At some point, for some reason, about a month ago I started making a list of things I thought were probably true; things I believe in. I say “probably” because, as with those open science questions, we don’t know the truth of these things; many are vigorously debated.
Some of what follows pertains to those science questions, some of it is more social observation on my part.
Not too long ago I wrote about an apparent issue between posts written in the Classic Editor and how the WordPress Reader sometimes displays them with no paragraph breaks. The post looks fine on the blog’s website, but the WP Reader isn’t recognizing its paragraphs. (This problem still hasn’t been fixed, and I continue to notice posts where it obviously happened.)
That post went longer than I expected because I had to explain the HTML aspects of why the problem seems to happen and how to go about trying to correct it. I meant to get into other foibles of the Reader but ran out of room.
This post adds an extra room just for the WP Reader.
It’s actually an old debate — in fact, it’s a variation on the Ship of Theseus — but modern day science fiction gives it a new spin. At root it’s a question about exactly where our identity as self-aware conscious beings actually resides. I don’t find it paradoxical so much as intriguing.
Recently Sabine Hossenfelder jumped into the discussion with a video asking whether Captain Kirk dies every time he uses the transporter. Not just him, of course, but everyone who uses it.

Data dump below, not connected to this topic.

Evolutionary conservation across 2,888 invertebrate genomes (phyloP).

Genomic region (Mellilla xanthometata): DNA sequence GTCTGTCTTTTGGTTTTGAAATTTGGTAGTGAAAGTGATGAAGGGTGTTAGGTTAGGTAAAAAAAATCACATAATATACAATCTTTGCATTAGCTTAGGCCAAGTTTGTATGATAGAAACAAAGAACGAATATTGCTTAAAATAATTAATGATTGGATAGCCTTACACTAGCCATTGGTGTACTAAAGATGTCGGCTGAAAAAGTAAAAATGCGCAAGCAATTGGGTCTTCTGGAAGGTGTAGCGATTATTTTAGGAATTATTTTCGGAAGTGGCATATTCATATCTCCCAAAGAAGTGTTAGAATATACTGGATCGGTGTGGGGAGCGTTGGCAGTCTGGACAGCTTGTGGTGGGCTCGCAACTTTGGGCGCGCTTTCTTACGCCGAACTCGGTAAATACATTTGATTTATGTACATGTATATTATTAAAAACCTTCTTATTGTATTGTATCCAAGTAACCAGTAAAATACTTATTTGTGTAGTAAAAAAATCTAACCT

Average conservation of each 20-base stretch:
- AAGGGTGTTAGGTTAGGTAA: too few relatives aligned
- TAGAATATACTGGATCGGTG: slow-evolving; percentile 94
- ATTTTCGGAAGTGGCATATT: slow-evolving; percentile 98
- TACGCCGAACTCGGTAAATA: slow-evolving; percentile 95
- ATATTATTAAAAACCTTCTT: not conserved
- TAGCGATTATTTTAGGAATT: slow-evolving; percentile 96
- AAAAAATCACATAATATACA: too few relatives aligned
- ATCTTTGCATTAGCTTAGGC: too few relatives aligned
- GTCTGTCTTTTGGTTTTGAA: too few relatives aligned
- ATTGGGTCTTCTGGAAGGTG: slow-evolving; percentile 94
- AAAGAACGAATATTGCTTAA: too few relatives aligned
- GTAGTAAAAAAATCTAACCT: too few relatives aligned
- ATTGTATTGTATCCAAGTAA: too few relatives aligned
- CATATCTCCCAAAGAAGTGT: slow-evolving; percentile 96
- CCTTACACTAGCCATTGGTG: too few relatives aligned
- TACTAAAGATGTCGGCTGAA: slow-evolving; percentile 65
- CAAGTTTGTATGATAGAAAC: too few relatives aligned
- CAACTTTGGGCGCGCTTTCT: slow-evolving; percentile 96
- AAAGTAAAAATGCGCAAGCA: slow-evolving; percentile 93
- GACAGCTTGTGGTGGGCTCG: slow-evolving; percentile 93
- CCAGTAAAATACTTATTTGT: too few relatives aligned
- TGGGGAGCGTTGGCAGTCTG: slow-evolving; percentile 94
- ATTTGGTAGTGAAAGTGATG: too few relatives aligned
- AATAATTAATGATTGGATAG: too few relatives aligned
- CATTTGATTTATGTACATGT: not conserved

As with trees falling in forests, the answer depends on defining key terms. This case depends on exactly what we mean by “dies” and “Kirk” — the latter being the Ship of Theseus.
It’s a New Year, so it’s time for that Janus backward and forward State of the Blog Post. (I did plenty looking back in the previous post, so today I’m looking mostly in the other direction.)
As I’ve mentioned, I framed 2020 as a year for changes. Many of them got sidelined (or outright derailed) but the year did result in some decisions that matter here. I find I’ve gone beyond my rope when it comes to what I’m going to begin always referring to as “fantasy bullshit” (FBS).
That’s not to say fantasy bullshit is all bad (some is fun; some might even be necessary), but I am going to start calling it what it is.
At the beginning of the week, I mentioned I’m reading Our Mathematical Universe (2014), by Max Tegmark. His stance on inflation, and especially on eternal inflation, got me really thinking about it. Then all that thinking turned into a post.
It happened again last night. That strong sense of, “Yeah, but…” With this book, that’s happening a lot. I find something slightly, but fundamentally, off about Tegmark’s arguments. There seems an over-willingness to accept wild conclusions. This may all say much more about me than about Tegmark, which in this case is perfect irony.
Because what set me off this time was his chapter about human intuition.